The storm that ripped through Iowa last month was unlike any other. The people of Iowa had little to no time to prepare for one of the biggest storms of their lives.
Starting in South Dakota and sweeping through Ohio, the storm wreaked havoc with the most devastating part of it hitting central Iowa in cities such as Cedar Rapids, Marion, Hiawatha and Toddville.
Like an inland hurricane, the sustained straight-line winds lasted for almost an hour with speeds more than 100 mph in some places. This rare phenomenon was described as a derecho. But unlike a hurricane, it came without warning or time for preparation. Areas like the coasts, which receive hurricanes more often, are often given ample time to prepare for the storms.
That was not the case for people in Cedar Rapids, Iowa, and the surrounding areas. Jake Schulmeister, a resident of Independence, Iowa, a nearby town that was lightly affected by the storm, said, “Driving into Cedar Rapids looks like a warzone.”
The extent of the damage covered the entire city. There was not one person that was not affected in some way or another. It seemed as though every street was blocked by a fallen tree or power line. Houses were ripped apart or had trees smash through the roofs. People were scurrying everywhere, searching for help or resources.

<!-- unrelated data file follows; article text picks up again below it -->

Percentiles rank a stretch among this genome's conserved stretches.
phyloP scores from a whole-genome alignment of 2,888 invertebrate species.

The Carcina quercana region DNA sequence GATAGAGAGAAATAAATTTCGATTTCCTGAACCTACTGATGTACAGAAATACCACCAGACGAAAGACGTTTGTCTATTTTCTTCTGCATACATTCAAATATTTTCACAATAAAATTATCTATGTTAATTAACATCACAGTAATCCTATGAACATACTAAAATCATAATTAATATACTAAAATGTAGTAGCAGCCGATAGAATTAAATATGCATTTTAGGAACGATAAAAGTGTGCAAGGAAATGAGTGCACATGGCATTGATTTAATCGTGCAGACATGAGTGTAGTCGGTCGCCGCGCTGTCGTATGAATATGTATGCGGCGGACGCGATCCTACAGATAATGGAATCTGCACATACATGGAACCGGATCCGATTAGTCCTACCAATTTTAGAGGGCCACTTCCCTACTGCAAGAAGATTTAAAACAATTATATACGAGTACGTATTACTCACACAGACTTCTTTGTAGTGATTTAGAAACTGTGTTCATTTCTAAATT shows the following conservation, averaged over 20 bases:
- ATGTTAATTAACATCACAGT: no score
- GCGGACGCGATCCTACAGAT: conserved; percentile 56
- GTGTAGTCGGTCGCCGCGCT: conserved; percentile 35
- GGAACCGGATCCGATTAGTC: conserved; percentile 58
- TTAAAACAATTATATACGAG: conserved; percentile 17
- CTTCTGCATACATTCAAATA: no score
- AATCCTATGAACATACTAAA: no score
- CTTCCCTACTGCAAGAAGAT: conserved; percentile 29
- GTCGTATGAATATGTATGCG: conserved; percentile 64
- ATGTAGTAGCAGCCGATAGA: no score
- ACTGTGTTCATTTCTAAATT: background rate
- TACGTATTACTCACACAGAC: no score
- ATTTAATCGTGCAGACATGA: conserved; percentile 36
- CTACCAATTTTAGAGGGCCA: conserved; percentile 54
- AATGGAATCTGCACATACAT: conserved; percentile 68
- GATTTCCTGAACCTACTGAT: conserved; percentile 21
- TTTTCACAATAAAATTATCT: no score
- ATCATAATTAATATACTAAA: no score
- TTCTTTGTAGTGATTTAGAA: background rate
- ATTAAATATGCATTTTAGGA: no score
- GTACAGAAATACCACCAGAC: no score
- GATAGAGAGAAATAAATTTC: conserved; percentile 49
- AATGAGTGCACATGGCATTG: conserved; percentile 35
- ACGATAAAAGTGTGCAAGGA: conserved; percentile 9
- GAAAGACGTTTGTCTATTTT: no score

Worst of all, the power was out everywhere. Nobody could make phone calls to tell others that they needed help or that they were alright. Streetlights were not working. Gas stations were closed. Everything was shut down.
Numerous people drove several hours to purchase generators just to keep their food from spoiling in their refrigerators. In some places, the power was out for over a week. In surrounding towns where gas was available, people were left to wait in lines that stretched for blocks in order to purchase fuel for their generators, chainsaws and vehicles.
Governor Kim Reynolds said an initial estimate indicated 10 million acres, or 4%, of Iowa’s corn and soybeans were damaged by the storm. Reynolds requested $3.9 billion in federal disaster aid, which President Trump approved within a day.
The devastation is immense. Thousands of homes are still in shambles as a result of the storm, and there had already been a shortage of materials because of the global pandemic. The derecho made it much worse for Iowans in need of resources. Winter will be here sooner than what it may take to rebuild commercial and residential buildings.
Tree removal services are backed up with work and requests. Nature dumps have closed because they are too full for anymore debris. The economy is also taking a toll from the storm on top of the pandemic.
The storm has drawn people closer to each other, though. Friends are helping friends, neighbors are helping neighbors and strangers are helping other strangers. Workers from other states such as Nebraska, Colorado and Kansas have been coming to help Iowa with relief efforts.
There are signs of hope. Cleanup has begun, streets have been cleared and powerlines are being restored.